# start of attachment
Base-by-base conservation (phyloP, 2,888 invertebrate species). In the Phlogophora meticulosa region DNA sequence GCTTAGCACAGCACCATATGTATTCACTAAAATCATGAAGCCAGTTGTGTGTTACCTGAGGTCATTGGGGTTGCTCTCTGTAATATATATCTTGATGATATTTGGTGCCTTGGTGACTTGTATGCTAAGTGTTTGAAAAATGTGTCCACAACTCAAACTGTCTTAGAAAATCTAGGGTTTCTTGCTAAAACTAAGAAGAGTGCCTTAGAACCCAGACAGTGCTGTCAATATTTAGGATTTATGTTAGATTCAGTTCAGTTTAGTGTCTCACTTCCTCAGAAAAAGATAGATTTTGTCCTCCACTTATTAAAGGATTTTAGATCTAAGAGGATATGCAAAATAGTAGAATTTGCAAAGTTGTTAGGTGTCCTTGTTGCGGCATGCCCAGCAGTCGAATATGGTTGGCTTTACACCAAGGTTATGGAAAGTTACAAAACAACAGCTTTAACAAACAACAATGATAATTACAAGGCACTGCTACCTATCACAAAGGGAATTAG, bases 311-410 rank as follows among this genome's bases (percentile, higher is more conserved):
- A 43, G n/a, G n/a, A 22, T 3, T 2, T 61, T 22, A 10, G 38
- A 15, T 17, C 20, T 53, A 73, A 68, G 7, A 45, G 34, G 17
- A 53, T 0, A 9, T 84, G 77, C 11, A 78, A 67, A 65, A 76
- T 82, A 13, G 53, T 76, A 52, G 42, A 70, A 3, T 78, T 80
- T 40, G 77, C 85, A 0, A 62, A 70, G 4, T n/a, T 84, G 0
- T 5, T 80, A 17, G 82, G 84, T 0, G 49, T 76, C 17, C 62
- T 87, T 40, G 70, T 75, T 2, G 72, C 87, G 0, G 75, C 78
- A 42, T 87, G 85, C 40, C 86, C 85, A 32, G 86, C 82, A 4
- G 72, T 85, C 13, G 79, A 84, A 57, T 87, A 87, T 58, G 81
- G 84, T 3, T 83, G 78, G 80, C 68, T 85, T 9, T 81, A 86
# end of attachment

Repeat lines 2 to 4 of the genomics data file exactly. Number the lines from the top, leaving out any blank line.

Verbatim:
- A 43, G n/a, G n/a, A 22, T 3, T 2, T 61, T 22, A 10, G 38
- A 15, T 17, C 20, T 53, A 73, A 68, G 7, A 45, G 34, G 17
- A 53, T 0, A 9, T 84, G 77, C 11, A 78, A 67, A 65, A 76